Two players qualify as complete busts. The Padres recently released Donavan Tate, concluding a waste of a $6.25 million bonus. Joe Borchard, an outfielder who received a then-record $5.3 million bonus in 2000, had a negative WAR.
Only one of these draftees performed during his first six-plus big league seasons as a player who averaged five wins or better: Joe Mauer (5.3 WAR per season prior to free agent eligibility). Buster Posey (4.7 average WAR) and Manny Machado (4.3) are close, and David Price (3.9) has performed at an elite level for much of his career. Bryce Harper (3.3) and Anthony Rendon (3.8) both have made an impact already while showing the potential for quite a bit more.
The average returns on many of the others has been solid if unspectacular, though with some standout seasons in the mix, for players like Dustin Ackley (2.6 WAR per year), Eric Hosmer (1.4), Matt Wieters (2.4), Justin Upton (2.6), Stephen Strasburg (2.6), and Gerrit Cole (1.5).
Overall, the roughly 67 years of big league service time (or potential big league service time in the cases of Tate and Borchard) accumulated by the players who have received the largest draft bonuses have yielded an average of 2.5 wins per potential big league season. That number could go up based on the futures of players not just like Harper and Rendon but also Kris Bryant, Byron Buxton, and Mark Appel, none of whom has reached the big leagues yet.
The takeaway: The bets on elite prospects haven’t yielded the same magnitude of impact to date as the far more expensive bets on elite starting pitchers. That said, whereas one would expect the performance of the $20 million pitchers to decline, most of the draftees who received $5 million bonuses have their primes in front of them and could see an uptick in performance. It’s possible that the performances of the group of the biggest bonus babies could converge, if not surpass, that of the $20 million starters.
Meanwhile, the elite draftees have represented extremely efficient expenditures, with each win coming at an average cost for the group of just under $1 million to date. This is the crux of the Sox’ interest in a player like Moncada: Though they’re spending huge sums on his initial acquisition, he’ll be a very cost-effective big leaguer. And, the team hopes, as he develops through his twenties, he’ll have an opportunity to provide increasing returns.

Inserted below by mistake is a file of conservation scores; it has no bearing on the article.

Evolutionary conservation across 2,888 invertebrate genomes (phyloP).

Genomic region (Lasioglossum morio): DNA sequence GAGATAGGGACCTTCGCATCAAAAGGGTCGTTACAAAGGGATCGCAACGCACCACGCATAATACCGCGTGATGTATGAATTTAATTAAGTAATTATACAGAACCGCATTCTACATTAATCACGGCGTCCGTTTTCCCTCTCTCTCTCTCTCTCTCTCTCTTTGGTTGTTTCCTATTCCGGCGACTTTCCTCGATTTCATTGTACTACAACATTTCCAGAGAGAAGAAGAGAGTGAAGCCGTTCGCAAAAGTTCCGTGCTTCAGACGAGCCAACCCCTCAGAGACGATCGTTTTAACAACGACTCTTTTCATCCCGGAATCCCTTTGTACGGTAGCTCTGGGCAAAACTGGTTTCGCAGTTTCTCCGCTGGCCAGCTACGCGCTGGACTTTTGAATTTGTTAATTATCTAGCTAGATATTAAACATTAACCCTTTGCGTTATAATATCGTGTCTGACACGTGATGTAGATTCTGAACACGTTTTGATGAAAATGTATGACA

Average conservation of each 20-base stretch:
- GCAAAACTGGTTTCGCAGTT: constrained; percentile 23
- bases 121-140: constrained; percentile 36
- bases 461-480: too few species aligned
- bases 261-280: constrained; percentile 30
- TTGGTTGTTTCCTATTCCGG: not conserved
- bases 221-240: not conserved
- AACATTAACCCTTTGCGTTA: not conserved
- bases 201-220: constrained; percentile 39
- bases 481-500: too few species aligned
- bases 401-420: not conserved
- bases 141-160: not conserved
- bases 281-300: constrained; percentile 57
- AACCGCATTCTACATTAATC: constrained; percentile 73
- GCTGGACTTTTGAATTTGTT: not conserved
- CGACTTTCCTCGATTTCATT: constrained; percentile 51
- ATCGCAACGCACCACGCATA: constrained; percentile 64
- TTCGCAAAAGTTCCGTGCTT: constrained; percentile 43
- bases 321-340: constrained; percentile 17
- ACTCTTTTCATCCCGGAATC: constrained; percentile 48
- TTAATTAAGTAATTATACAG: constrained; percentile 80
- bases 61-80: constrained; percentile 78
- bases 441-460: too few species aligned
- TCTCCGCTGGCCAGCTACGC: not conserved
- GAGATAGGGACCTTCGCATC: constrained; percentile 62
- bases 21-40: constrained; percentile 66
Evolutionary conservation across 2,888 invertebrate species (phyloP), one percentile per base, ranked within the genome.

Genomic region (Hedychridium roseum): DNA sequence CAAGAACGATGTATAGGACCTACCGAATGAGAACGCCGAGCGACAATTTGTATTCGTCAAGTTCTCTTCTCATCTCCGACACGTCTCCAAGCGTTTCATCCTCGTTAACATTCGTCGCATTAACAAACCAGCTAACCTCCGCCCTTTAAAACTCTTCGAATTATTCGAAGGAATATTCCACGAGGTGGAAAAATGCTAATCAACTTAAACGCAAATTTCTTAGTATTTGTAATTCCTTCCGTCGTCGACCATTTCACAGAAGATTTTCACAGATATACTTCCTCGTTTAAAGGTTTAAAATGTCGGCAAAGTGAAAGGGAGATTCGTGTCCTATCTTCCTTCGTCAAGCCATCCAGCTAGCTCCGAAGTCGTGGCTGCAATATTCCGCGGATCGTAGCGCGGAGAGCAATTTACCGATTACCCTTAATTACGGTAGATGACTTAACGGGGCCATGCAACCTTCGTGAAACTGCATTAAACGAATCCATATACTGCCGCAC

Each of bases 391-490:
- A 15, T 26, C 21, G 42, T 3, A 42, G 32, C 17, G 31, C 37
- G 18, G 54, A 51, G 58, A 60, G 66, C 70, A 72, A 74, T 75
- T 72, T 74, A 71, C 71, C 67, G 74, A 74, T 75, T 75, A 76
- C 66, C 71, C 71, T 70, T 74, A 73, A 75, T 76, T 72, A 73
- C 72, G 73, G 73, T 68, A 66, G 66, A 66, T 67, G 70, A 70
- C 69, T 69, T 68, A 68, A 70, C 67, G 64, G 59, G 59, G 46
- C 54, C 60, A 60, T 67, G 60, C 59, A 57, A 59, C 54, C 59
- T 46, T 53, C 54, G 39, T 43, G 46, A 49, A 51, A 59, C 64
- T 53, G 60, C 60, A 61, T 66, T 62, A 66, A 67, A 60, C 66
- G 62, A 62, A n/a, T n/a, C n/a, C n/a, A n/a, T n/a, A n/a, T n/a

The team’s optimism on that front is certainly influenced by the performance of other players from Cuba.
Few free agents in recent years can match the returns offered to date by Yasiel Puig and Jose Abreu. In less than two full big league seasons, Puig – who signed a seven-year, $42 million deal with the Dodgers in 2012 – has been good for a stunning 10.4 WAR. Abreu, in his rookie year in 2014 after signing a six-year, $68.5 million deal with the White Sox, delivered 5.5 WAR.
Puig and Abreu represent two of 14 players from Cuba to receive $10 million guarantees or more in free agency. Those two are the only ones to date to perform, on average, at a star level, but others such as Yoenis Cespedes (3.2 wins per year), Leonys Martin (2.9 wins per year), Jose Contreras (2.6 wins per year), and Aroldis Chapman (2.0 wins per year) offered solid returns on their deals as well.
Of the roughly 20 seasons of big league service time for this group, the average yield has been 2.5 wins per year, at a cost of about $2.5 million per win. Like the top amateur market, the Cuban market has not matched the annual impact made by the elite starting pitching market so far. There remains, however, the possibility that as Puig and Abreu and others like Yasmany Tomas accumulate more time, that market could look all the more appealing as cornerstone players who deliver a tremendous rate of return that cannot be matched by $20 million per year starters.
That, at least, is the bet that the Red Sox were most comfortable making. That said, the emphasis on the preferred course on betting on younger players as opposed to pitchers in their 30s should not obscure the fact that a number of those megacontracts have, to date, offered more short-term returns than the largest deals for Cubans or draftees.
The Moncada course represents a calculated gamble by the Red Sox, but a gamble nonetheless. It will be years before the wisdom of setting the market on him, as opposed to digging in $20 million shy of the market-setting offer for Jon Lester, can be demonstrated.